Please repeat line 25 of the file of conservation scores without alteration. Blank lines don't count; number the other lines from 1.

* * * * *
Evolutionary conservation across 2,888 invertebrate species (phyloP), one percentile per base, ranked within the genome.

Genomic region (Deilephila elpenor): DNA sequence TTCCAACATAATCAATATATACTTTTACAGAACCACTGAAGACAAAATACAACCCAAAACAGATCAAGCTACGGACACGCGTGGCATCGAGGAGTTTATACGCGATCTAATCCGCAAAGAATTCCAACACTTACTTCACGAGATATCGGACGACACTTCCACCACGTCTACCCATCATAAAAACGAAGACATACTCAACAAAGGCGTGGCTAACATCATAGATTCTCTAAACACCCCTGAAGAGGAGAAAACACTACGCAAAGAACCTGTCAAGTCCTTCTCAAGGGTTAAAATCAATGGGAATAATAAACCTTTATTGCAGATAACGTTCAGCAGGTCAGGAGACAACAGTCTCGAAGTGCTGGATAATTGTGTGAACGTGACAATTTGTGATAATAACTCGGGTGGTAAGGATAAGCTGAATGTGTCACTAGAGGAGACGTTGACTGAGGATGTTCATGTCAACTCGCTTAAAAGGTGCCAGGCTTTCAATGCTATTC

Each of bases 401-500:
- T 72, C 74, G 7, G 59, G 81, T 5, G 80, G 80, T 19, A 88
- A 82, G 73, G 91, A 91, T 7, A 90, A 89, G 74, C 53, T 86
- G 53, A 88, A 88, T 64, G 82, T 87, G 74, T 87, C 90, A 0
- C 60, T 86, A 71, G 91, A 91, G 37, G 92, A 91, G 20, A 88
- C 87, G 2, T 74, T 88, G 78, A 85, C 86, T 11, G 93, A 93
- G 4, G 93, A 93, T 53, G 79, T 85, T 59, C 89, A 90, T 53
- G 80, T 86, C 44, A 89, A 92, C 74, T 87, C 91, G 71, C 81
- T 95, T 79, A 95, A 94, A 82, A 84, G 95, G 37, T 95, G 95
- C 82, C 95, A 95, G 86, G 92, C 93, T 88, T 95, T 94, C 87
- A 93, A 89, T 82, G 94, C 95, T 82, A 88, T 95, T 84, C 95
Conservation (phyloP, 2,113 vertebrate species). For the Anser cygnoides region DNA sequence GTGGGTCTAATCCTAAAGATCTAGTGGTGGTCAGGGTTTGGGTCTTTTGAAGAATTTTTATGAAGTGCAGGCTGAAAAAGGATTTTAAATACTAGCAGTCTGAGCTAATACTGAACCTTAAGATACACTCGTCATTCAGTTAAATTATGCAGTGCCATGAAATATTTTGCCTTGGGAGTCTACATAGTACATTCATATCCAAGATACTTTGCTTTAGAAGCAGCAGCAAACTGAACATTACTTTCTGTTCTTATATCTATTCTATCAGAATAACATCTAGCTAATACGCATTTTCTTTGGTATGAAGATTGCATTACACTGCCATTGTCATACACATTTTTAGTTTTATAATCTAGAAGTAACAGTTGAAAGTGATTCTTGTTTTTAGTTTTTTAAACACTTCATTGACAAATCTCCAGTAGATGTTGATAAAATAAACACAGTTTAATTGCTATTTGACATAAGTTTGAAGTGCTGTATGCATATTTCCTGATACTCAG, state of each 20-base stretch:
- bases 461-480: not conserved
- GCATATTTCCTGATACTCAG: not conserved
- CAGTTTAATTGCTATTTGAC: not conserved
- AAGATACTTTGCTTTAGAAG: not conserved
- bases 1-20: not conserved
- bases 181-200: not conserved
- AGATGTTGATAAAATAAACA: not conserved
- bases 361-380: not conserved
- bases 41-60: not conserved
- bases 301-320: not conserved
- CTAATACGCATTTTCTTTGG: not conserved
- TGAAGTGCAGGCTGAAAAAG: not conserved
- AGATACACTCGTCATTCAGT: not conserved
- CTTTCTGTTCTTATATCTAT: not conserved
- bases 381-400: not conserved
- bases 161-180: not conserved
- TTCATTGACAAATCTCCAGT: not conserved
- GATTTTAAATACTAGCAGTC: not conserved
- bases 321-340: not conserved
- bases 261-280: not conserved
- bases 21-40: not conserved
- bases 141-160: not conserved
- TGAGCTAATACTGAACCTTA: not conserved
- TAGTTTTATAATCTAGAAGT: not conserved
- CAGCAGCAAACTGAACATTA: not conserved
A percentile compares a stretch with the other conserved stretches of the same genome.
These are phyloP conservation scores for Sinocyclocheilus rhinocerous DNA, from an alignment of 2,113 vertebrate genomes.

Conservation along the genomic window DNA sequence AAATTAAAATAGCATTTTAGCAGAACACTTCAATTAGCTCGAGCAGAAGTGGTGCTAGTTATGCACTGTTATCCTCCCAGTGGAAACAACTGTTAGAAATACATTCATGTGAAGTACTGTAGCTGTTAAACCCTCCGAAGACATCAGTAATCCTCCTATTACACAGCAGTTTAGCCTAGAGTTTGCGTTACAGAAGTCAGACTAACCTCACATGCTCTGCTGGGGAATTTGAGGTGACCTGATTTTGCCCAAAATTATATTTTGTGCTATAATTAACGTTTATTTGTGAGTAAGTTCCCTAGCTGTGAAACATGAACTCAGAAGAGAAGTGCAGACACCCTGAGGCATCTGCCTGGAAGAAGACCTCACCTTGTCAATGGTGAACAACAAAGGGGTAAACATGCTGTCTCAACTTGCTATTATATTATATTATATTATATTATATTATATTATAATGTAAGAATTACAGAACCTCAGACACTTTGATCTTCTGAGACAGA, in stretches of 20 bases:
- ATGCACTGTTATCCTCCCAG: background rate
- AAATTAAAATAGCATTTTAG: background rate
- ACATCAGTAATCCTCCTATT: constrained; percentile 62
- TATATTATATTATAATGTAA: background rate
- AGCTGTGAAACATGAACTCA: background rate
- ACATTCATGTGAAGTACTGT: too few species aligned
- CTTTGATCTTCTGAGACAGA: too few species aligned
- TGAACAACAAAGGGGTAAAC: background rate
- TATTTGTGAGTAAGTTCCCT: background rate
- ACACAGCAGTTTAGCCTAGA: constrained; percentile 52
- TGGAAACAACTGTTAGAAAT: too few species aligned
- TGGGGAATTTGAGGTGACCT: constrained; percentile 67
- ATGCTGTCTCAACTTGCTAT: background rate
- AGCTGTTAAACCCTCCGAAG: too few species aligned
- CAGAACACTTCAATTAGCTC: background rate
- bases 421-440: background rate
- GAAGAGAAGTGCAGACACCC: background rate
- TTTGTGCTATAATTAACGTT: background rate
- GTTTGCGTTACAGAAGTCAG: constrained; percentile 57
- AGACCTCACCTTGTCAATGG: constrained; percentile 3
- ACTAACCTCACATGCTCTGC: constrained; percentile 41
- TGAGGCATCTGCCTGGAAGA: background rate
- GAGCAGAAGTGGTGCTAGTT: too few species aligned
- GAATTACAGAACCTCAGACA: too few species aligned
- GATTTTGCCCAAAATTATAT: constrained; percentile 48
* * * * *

- CTAATACGCATTTTCTTTGG: not conserved